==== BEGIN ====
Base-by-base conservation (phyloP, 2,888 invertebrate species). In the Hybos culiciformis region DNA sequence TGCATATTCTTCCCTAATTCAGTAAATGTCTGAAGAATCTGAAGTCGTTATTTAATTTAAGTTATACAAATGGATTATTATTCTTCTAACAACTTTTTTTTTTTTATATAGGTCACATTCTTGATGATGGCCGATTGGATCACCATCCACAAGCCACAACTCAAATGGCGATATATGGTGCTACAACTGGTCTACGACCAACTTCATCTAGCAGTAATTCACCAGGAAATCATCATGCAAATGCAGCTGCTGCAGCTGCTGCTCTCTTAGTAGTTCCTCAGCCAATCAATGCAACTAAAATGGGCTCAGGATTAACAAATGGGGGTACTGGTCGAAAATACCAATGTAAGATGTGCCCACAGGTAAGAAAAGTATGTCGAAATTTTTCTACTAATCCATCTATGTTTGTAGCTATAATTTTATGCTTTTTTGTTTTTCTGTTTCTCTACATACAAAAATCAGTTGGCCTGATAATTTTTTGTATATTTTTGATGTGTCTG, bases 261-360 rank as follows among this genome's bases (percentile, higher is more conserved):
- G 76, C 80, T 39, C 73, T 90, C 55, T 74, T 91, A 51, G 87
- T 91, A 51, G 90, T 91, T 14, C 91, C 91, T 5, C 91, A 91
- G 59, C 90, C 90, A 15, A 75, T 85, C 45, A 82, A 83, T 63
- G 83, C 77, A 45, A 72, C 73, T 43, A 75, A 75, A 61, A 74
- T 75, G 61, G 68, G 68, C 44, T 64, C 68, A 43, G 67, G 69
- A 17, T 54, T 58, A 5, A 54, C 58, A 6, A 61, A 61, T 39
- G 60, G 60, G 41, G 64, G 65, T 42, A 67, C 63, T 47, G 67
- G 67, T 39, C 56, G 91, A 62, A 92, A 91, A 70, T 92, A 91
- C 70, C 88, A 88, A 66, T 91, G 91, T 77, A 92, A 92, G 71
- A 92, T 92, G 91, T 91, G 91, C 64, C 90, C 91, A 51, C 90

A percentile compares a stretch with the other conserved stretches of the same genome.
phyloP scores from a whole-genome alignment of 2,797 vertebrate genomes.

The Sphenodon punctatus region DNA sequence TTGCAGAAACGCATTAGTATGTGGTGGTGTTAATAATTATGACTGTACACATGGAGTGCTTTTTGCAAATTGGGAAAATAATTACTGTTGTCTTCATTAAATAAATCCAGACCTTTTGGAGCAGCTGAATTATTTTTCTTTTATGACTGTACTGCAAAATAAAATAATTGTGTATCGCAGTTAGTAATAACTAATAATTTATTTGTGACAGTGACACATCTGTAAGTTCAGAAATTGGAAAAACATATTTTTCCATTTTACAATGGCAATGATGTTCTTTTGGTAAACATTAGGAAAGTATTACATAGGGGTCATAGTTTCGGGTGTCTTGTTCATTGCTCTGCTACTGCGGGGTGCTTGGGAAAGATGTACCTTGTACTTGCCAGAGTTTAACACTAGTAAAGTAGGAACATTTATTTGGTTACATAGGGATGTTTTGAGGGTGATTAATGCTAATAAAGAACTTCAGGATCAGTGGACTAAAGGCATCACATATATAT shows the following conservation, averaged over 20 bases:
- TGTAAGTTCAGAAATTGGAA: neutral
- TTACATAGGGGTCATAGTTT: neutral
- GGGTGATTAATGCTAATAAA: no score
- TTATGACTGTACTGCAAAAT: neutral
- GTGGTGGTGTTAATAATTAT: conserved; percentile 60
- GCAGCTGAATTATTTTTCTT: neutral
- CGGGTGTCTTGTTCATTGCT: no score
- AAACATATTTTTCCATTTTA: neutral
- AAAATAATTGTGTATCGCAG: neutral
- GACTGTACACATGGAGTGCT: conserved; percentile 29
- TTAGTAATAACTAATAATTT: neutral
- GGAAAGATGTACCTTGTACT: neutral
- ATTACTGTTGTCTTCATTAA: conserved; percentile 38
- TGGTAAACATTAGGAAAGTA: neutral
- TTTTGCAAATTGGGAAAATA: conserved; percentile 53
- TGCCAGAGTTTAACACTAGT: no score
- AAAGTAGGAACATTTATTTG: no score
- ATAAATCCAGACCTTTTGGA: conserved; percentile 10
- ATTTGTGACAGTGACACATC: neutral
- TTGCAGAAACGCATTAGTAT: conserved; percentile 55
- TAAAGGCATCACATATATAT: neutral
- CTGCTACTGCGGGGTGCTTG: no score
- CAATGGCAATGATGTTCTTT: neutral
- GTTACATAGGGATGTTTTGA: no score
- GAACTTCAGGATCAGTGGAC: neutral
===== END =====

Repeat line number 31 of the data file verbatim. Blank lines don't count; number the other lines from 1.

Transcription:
- AAAGTAGGAACATTTATTTG: no score